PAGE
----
Confirming that 82 NHS and 16 social care workers had died so far during the outbreak, health secretary Matt Hancock announced the creation of a new life assurance scheme, funded by the taxpayer, which would support families.
Speaking about the decision, Hancock said he felt a “deep personal sense of duty that we must care for their loved ones.”
“Today, I am able to announce that the government is setting up a life assurance scheme for NHS and social care frontline colleagues,” he said.
“Families of staff who die from coronavirus in the course of their essential frontline work will receive a £60,000 payment.”
Hancock added: “Of course, nothing replaces the loss of a loved one but we want to do everything we can to support families who are dealing with this grief.”
How did nurses react to the announcement?
Responding to the news, Donna Kinnair – the general secretary of the Royal College of Nursing – said the scheme would “bring reassurance to families in difficult situations.”
“No amount of cash can make up for a family member who has passed away,” she added, “but financial security should never add to the worries of those in grief.”
However, while many across social media have welcomed the move, others have expressed their distaste for the idea.
How has the public reacted to the £60,000 payment?
On Twitter, MP Ian Lavery wrote: “£60,000, seriously? For the life of a grandma, or granddad, a mother or father, a brother or a sister, a son or a daughter, an aunt or an uncle, a friend? A DEDICATED WORKER? SERIOUSLY?”
Another person added: “So now we know that the life of a key worker in the NHS is worth £60,000. What’s that compared to the minister’s salaries?”
And still one more said: “£60,000. That’s the value of an NHS or care worker’s life to this government. Wow.
“Think they’d rather their dead loved ones had been given PPE.”
Can £60,000 ever make up for a loss?
As so many have pointed out, no amount of money can make up for the loss of a loved one.
When I broached the subject of the scheme with one of my own family members – who is a frontline NHS worker – she tried to make a joke out of it.
“You all get £20,000 each if I die, then,” she said. Naturally, her gallows humour went down like a lead balloon as the rest of us struggled to contemplate a world without her in it.
Elsewhere, in an interview with The Guardian, Michael Tun – whose father Dr Peter Tun, a neuro rehabilitation specialist at the Royal Berkshire hospital in Reading died aged 62 after contracting coronavirus – said: “I would rather have my dad than the money”.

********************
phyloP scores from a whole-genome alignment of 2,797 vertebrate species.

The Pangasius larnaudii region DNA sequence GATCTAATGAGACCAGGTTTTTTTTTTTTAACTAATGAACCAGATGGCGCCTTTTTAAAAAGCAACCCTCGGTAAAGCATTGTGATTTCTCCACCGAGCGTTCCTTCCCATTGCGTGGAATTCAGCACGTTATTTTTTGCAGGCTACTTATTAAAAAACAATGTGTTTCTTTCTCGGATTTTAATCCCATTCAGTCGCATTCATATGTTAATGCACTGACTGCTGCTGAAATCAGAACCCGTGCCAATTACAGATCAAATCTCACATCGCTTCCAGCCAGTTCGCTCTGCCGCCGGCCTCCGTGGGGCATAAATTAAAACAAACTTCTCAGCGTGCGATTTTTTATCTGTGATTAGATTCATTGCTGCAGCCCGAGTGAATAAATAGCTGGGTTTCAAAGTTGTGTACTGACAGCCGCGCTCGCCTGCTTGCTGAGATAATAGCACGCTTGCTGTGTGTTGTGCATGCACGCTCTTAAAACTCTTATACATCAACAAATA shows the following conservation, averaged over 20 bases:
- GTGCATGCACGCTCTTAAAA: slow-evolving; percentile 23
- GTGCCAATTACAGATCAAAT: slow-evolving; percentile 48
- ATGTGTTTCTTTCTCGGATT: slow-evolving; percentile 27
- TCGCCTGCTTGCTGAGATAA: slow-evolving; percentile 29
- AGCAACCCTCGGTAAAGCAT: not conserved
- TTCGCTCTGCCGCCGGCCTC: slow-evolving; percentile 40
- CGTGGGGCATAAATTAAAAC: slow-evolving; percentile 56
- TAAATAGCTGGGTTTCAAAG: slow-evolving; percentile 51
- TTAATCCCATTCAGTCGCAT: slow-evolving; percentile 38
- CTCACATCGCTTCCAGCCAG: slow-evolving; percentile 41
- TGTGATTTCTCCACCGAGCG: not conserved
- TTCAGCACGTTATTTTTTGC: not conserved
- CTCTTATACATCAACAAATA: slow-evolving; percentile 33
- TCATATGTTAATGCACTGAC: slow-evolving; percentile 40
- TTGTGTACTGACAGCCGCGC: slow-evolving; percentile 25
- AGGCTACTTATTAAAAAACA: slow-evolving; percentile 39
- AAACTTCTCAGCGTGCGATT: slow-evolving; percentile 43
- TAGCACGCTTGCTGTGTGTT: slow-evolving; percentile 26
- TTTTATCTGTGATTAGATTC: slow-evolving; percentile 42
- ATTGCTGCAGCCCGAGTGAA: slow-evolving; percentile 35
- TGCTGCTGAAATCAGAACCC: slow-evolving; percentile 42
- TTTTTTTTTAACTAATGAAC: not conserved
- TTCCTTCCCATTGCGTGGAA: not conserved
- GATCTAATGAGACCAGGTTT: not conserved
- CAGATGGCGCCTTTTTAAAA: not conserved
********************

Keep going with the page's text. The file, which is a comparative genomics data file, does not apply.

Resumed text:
He added: “These new payments are welcome. And I’m sure they will help a lot of families. But they shouldn’t distract from the key issues around PPE, including the continuing shortages – real attention should be given to that – the distribution of it and how the guidelines are formed, followed and interpreted [by hospitals].
“There needs to be accountability over the guidelines. I would rather have my dad than the money, absolutely, 100%.”
On the subject of the money, many have, likewise, questioned how and why the figure of £60,000 was decided upon.
“A whole 60K? That’s not even two years of work for most NHS workers!” tweeted one person, in reaction to the news.
“What an absolute insult.”
Another, referring to the fact that NHS benefits include a ‘death in service’ scheme (which sees a lump sum payment may be made to an employee’s dependants), asked: “Is this extra payment to the death in service payment they would normally receive?”
And still one more said: “Cheap us nurses, aren’t we?”
Is this an admission of guilt?
Many on Twitter have suggested that this £60,000 payout is linked to the fact that the government – Hancock in particular – has repeatedly been challenged over whether frontline workers have enough personal protective equipment (PPE) to prevent them from contracting the disease.
“They want their loved ones to have the correct PPE, Matt,” tweeted one. “Not to be paid for their death.”
“An admission of guilt,” said another. “Money can’t replace a loved one who needlessly lost their life because the government didn’t manage the crisis with the urgency it should have.”
And still one more commented: “£60,000 to cover up the lack of duty of care? Unfeckingbelievable.”
Will the scheme be extended to other key workers?
Many have flagged that, as well as frontline NHS staff, there are countless others – including supermarket employees, teachers, rubbish disposal teams, carers, maintenance workers, and more – putting themselves at risk during the Covid-19 crisis in order to keep the country running.
“What about other important key workers that are too risking their lives everyday going into work?” tweeted one.
“Will my husband get £60,000 if I die whilst still working during the virus?!”
How did health worker union Unison react to the news?
Addressing the scheme directly, general secretary Dave Prentis said: “Until now, the relatives of any low-paid health worker who died and had opted out of the NHS pension scheme would have received nothing. Nor would the families of care workers on precarious contracts. Thankfully now that wrong has been put right.”
Prentis added: “Until their untimely deaths, all were looking after patients, saving lives, caring for the elderly and the vulnerable in our hospitals and care homes. Putting themselves in harm’s way, while most of us were safe at home.”